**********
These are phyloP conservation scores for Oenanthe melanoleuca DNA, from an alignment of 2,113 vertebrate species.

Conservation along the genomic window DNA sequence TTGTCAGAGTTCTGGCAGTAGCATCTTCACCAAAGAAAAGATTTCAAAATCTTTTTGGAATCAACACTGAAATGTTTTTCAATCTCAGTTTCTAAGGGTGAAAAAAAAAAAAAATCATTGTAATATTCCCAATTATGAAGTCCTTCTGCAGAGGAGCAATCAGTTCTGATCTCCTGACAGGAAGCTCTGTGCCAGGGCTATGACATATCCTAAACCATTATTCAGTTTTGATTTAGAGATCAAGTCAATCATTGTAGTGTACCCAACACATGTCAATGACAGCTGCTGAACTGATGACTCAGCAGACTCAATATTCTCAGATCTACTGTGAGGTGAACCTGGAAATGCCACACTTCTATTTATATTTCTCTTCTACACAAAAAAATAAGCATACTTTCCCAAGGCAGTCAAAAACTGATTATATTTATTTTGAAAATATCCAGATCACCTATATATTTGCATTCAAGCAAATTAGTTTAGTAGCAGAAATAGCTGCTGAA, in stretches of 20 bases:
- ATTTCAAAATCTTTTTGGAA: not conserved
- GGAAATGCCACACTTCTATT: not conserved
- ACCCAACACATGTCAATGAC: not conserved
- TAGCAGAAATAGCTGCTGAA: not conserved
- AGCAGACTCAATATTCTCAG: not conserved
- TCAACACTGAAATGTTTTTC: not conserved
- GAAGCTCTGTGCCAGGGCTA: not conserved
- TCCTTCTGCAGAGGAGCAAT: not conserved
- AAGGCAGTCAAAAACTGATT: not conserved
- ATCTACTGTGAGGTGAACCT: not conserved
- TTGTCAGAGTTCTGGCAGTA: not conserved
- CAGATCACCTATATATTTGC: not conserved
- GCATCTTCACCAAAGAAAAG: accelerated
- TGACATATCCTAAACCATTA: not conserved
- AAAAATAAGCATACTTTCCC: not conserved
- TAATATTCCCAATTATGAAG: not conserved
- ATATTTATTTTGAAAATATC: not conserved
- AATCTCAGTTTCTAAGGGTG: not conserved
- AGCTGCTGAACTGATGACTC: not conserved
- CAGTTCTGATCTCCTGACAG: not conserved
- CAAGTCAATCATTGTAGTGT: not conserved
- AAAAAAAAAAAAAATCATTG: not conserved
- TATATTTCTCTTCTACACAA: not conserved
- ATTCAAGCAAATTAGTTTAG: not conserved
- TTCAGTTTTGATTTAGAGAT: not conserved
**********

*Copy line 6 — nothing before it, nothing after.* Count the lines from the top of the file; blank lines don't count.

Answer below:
- TAGCAGAAATAGCTGCTGAA: not conserved